The impact is how we’ve matured in our analytics culture
Every team at Unity now uses Amplitude. One of the things I like about Amplitude is it’s very simple for a person to create a dashboard with only the data points that they need. On the opposite end, advanced users—those who deal exclusively with databases, and never go near a user interface—can spend their days in their database of choice, like BigQuery, fueled with automated imports from Amplitude, running complex queries and using data pipelines to merge data from many sources. Users of varying technical proficiencies all have better visibility into the data, in a way that makes sense for their use case. That’s the key to data democratization and a major contributor to Amplitude’s effectiveness within our organization.
Providing access to both novice and advanced users is the key to data democratization.
Not only that, Amplitude has furthered Unity’s experimentation culture. Using Amplitude Experiment alongside Analytics is seamless, which means our teams don’t have too many tools to deal with. Unity teams now use Analytics for tracking and Experiment for feature flags and feature rollouts to fine-tuning products.
My goal at every company is to mature the company’s measuring strategy, aiming for more advanced applications of data. A few years ago, everybody was talking about personalization. It’s super cool, sexy stuff, but you have to be more mature in your technical backend if you ever want to get there. Personalization requires more than an interface that can provide personalized options to a user—your backend needs to be involved to provide key information.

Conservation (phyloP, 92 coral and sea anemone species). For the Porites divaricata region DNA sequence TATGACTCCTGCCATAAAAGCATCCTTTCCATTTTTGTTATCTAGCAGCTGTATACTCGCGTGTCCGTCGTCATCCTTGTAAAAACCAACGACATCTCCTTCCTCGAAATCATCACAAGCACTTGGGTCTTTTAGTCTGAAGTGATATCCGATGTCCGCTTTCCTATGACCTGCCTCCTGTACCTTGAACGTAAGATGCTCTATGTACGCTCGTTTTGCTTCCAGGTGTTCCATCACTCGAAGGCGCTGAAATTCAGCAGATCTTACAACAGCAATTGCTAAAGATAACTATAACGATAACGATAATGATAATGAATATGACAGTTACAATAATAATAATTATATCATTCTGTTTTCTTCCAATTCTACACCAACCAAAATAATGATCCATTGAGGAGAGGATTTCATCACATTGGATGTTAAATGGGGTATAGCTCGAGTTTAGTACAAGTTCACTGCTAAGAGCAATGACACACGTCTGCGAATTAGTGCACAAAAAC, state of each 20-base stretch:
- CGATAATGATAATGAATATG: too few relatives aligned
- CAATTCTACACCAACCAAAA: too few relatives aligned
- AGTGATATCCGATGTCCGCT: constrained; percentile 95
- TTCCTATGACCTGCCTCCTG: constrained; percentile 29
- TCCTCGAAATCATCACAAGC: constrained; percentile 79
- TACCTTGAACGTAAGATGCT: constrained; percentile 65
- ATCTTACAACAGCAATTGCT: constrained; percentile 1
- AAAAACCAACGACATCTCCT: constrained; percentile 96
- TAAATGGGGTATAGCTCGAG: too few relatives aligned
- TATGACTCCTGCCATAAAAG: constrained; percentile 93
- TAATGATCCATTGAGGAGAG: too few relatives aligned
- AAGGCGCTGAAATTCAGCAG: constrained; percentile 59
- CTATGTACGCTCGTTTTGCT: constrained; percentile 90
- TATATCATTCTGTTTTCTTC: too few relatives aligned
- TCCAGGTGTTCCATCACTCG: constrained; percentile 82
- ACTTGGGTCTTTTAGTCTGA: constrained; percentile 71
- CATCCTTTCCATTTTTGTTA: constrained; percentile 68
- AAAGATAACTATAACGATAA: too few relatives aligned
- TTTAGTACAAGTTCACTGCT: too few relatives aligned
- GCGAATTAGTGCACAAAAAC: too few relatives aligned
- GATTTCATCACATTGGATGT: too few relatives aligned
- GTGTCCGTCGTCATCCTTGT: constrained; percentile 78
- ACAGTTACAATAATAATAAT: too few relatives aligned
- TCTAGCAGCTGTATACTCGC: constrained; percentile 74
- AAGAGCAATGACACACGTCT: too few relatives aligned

In our first year after implementation, Unity teams have taken a deep dive into Analytics and Experiment for their daily work. The marketing teams create user cohorts to improve the effectiveness of their campaigns, for example. But we’ve only scratched the surface.
One of the biggest benefits that drew me to Amplitude is its ability to define events using multiple properties. For example, a call-to-action button will mean something different to a marketing person than it will to our UX team. Defining a single event in multiple ways or with many different properties means I go into meetings asking teams what they want to measure, and I have the ability to actually deliver.